Steps to take when moving sensitive data to the cloud

Steps to take when moving sensitive data to the cloud
(Image credit: Shutterstock / Blackboard)

Public cloud services have now firmly established themselves as efficient, effective and affordable solutions for organisations of all kinds. This is mirrored in recent adoption rates; this year, Gartner expects the public cloud market to grow by 17% to be worth a total $266.4 billion, with over two-fifths of SMEs favoring the public cloud and 45% of enterprises favoring a hybrid cloud strategy (making use of both public cloud and on-premise services).

However, one concern that frequently holds organisations back from embracing the public cloud - whether wholesale, or as part of a hybrid cloud strategy - is information security. A recent survey of cybersecurity professionals found that 93% were moderately to highly concerned about public cloud security, with over three fifths of those surveyed specifically concerned about leaks and data privacy. These fears are particularly acute when it comes to hosting sensitive workloads such as financial, personnel, or payroll information, where a leak or a breach could cause major damage to your team and organisation as a whole.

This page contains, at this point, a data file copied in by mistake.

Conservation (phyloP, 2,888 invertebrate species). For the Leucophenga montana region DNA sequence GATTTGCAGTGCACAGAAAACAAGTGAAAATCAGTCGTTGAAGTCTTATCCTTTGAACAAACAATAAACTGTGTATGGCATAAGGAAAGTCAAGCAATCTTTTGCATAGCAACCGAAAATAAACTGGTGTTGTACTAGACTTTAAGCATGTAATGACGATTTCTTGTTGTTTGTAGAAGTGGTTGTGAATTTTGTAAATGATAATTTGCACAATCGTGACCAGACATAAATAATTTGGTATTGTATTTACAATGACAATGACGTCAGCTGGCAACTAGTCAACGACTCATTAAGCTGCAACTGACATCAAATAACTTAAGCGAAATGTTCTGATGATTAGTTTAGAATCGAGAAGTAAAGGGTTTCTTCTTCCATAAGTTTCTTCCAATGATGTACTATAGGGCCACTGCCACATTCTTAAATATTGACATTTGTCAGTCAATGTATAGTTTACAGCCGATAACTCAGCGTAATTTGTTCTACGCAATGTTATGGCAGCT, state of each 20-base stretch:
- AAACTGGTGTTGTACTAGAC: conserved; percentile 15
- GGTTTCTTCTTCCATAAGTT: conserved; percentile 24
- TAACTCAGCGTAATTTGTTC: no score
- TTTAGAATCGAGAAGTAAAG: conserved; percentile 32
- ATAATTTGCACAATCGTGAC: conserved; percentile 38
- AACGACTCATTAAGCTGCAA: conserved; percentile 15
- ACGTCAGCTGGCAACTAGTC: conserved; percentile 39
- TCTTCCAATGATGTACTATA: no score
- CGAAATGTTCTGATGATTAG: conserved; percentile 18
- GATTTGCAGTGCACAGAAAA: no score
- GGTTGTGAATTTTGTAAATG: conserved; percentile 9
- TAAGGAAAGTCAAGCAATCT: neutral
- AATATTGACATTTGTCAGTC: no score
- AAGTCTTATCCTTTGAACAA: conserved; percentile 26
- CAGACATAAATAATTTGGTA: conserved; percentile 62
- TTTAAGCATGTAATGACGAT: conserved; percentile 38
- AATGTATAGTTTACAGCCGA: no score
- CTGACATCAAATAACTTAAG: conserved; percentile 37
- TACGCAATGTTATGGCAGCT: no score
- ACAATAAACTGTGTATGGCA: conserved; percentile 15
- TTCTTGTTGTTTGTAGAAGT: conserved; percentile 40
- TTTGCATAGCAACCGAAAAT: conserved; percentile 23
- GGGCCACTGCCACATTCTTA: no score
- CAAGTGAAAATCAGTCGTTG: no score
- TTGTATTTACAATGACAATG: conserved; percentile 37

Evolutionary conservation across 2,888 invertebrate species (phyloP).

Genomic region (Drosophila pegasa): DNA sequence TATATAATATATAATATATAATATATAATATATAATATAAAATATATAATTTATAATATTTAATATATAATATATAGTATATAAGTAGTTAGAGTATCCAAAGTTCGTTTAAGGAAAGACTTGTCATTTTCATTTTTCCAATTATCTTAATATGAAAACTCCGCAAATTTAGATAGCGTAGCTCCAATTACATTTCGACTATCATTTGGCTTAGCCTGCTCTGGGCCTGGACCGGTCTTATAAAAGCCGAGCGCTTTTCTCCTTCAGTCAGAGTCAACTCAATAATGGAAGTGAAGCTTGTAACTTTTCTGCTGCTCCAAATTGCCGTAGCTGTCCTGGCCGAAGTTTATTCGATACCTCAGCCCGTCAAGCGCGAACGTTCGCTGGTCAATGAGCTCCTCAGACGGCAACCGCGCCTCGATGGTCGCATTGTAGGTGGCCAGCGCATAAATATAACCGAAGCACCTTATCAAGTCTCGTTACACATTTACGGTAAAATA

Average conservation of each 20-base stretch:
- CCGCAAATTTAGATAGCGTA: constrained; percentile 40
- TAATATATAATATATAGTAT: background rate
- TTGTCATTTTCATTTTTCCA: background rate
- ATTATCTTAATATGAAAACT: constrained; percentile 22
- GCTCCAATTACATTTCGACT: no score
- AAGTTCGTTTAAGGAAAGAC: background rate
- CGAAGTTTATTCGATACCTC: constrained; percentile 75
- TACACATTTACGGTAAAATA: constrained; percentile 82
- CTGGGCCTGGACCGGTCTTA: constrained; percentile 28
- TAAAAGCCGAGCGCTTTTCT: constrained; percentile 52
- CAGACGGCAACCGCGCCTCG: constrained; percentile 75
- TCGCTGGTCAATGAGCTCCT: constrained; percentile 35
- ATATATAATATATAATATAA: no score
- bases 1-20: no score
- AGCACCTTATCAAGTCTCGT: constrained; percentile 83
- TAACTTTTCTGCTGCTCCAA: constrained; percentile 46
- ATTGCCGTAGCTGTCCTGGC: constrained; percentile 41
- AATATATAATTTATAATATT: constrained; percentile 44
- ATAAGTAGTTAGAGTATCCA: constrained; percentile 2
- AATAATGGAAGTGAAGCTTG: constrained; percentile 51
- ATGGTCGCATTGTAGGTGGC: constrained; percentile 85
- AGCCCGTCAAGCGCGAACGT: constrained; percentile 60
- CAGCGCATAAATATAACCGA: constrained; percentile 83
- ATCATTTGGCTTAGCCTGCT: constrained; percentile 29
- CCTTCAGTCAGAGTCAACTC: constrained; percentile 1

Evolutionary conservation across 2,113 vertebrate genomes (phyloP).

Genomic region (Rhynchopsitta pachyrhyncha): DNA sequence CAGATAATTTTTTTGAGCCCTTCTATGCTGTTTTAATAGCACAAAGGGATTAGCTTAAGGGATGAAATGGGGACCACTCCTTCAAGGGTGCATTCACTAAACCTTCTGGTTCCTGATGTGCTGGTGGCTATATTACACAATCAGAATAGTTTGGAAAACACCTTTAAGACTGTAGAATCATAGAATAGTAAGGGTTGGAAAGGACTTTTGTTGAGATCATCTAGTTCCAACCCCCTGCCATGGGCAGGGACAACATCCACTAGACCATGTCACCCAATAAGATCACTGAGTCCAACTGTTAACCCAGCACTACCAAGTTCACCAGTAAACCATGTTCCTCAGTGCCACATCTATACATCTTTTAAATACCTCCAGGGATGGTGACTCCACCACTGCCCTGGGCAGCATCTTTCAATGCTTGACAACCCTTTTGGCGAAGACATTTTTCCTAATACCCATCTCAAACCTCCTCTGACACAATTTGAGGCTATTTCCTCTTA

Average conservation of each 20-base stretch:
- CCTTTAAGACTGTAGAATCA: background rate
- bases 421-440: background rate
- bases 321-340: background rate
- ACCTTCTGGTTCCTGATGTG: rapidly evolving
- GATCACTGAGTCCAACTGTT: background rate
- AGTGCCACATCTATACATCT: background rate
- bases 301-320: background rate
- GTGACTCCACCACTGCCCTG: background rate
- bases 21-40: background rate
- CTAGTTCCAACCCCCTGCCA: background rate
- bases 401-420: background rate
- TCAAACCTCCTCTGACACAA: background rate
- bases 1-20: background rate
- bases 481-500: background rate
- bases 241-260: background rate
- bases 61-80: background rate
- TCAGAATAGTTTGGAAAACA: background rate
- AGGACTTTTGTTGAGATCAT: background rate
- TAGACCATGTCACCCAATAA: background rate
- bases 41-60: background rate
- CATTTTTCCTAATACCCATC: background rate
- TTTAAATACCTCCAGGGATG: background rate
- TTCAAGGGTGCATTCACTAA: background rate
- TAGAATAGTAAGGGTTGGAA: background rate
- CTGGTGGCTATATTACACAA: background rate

We do know that some sensitive workloads are appropriate to host on a public cloud. However, given the damage that can be done if a mistake is made, you need to approach the risks systematically ahead of a migration and throughout the time you’re using a public cloud to host sensitive information. To do this, an organisation needs to conduct regular risk analyses of its public cloud environment.

What your risk analysis consists of is going to heavily depend on your workloads and the exact nature of your environment. However, there are several issues that regularly come up when looking at the risks of a public cloud environment: the contractual controls you have with a provider, the architectural controls you have in your software environment, and the technical controls you have over your hardware.

Contractual controls

From the outset, you should make sure you’re working with a public cloud service provider (CSP) who can meet your information security needs. However, this scrutiny shouldn’t end once the procurement process is over. Instead, you should assess your CSP’s terms, conditions, and contractual terms to ensure that the standard of security you need is being met.